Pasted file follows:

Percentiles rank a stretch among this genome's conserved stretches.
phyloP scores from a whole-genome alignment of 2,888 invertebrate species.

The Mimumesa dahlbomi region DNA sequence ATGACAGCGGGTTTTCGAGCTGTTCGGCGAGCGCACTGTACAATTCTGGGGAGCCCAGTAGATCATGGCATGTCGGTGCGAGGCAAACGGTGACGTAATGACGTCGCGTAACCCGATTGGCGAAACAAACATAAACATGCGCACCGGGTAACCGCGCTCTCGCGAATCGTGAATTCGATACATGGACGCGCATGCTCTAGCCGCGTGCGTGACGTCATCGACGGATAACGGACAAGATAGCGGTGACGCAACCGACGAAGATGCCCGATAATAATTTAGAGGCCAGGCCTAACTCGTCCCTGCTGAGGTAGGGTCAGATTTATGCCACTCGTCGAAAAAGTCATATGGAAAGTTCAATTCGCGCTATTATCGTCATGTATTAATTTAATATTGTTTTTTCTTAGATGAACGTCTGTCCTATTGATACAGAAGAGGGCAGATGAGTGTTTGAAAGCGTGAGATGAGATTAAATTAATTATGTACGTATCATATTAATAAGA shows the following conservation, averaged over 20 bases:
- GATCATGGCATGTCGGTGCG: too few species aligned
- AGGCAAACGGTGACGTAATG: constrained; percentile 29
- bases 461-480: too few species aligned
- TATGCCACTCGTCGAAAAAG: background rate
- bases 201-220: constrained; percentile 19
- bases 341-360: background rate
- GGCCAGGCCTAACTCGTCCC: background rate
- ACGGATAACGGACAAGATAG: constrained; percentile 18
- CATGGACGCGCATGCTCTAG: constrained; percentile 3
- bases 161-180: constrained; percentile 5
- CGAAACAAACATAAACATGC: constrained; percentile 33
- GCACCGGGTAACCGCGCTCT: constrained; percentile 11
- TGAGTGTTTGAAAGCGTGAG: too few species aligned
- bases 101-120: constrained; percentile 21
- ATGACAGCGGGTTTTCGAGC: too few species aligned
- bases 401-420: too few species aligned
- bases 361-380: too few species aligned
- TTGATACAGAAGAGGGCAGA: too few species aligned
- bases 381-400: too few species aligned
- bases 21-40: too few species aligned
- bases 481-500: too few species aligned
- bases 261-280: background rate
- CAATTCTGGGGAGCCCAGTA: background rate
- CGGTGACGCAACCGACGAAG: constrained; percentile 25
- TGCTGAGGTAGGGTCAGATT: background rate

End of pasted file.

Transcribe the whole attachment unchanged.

Percentiles rank a stretch among this genome's conserved stretches.
phyloP scores from a whole-genome alignment of 2,888 invertebrate species.

The Mimumesa dahlbomi region DNA sequence ATGACAGCGGGTTTTCGAGCTGTTCGGCGAGCGCACTGTACAATTCTGGGGAGCCCAGTAGATCATGGCATGTCGGTGCGAGGCAAACGGTGACGTAATGACGTCGCGTAACCCGATTGGCGAAACAAACATAAACATGCGCACCGGGTAACCGCGCTCTCGCGAATCGTGAATTCGATACATGGACGCGCATGCTCTAGCCGCGTGCGTGACGTCATCGACGGATAACGGACAAGATAGCGGTGACGCAACCGACGAAGATGCCCGATAATAATTTAGAGGCCAGGCCTAACTCGTCCCTGCTGAGGTAGGGTCAGATTTATGCCACTCGTCGAAAAAGTCATATGGAAAGTTCAATTCGCGCTATTATCGTCATGTATTAATTTAATATTGTTTTTTCTTAGATGAACGTCTGTCCTATTGATACAGAAGAGGGCAGATGAGTGTTTGAAAGCGTGAGATGAGATTAAATTAATTATGTACGTATCATATTAATAAGA shows the following conservation, averaged over 20 bases:
- GATCATGGCATGTCGGTGCG: too few species aligned
- AGGCAAACGGTGACGTAATG: constrained; percentile 29
- bases 461-480: too few species aligned
- TATGCCACTCGTCGAAAAAG: background rate
- bases 201-220: constrained; percentile 19
- bases 341-360: background rate
- GGCCAGGCCTAACTCGTCCC: background rate
- ACGGATAACGGACAAGATAG: constrained; percentile 18
- CATGGACGCGCATGCTCTAG: constrained; percentile 3
- bases 161-180: constrained; percentile 5
- CGAAACAAACATAAACATGC: constrained; percentile 33
- GCACCGGGTAACCGCGCTCT: constrained; percentile 11
- TGAGTGTTTGAAAGCGTGAG: too few species aligned
- bases 101-120: constrained; percentile 21
- ATGACAGCGGGTTTTCGAGC: too few species aligned
- bases 401-420: too few species aligned
- bases 361-380: too few species aligned
- TTGATACAGAAGAGGGCAGA: too few species aligned
- bases 381-400: too few species aligned
- bases 21-40: too few species aligned
- bases 481-500: too few species aligned
- bases 261-280: background rate
- CAATTCTGGGGAGCCCAGTA: background rate
- CGGTGACGCAACCGACGAAG: constrained; percentile 25
- TGCTGAGGTAGGGTCAGATT: background rate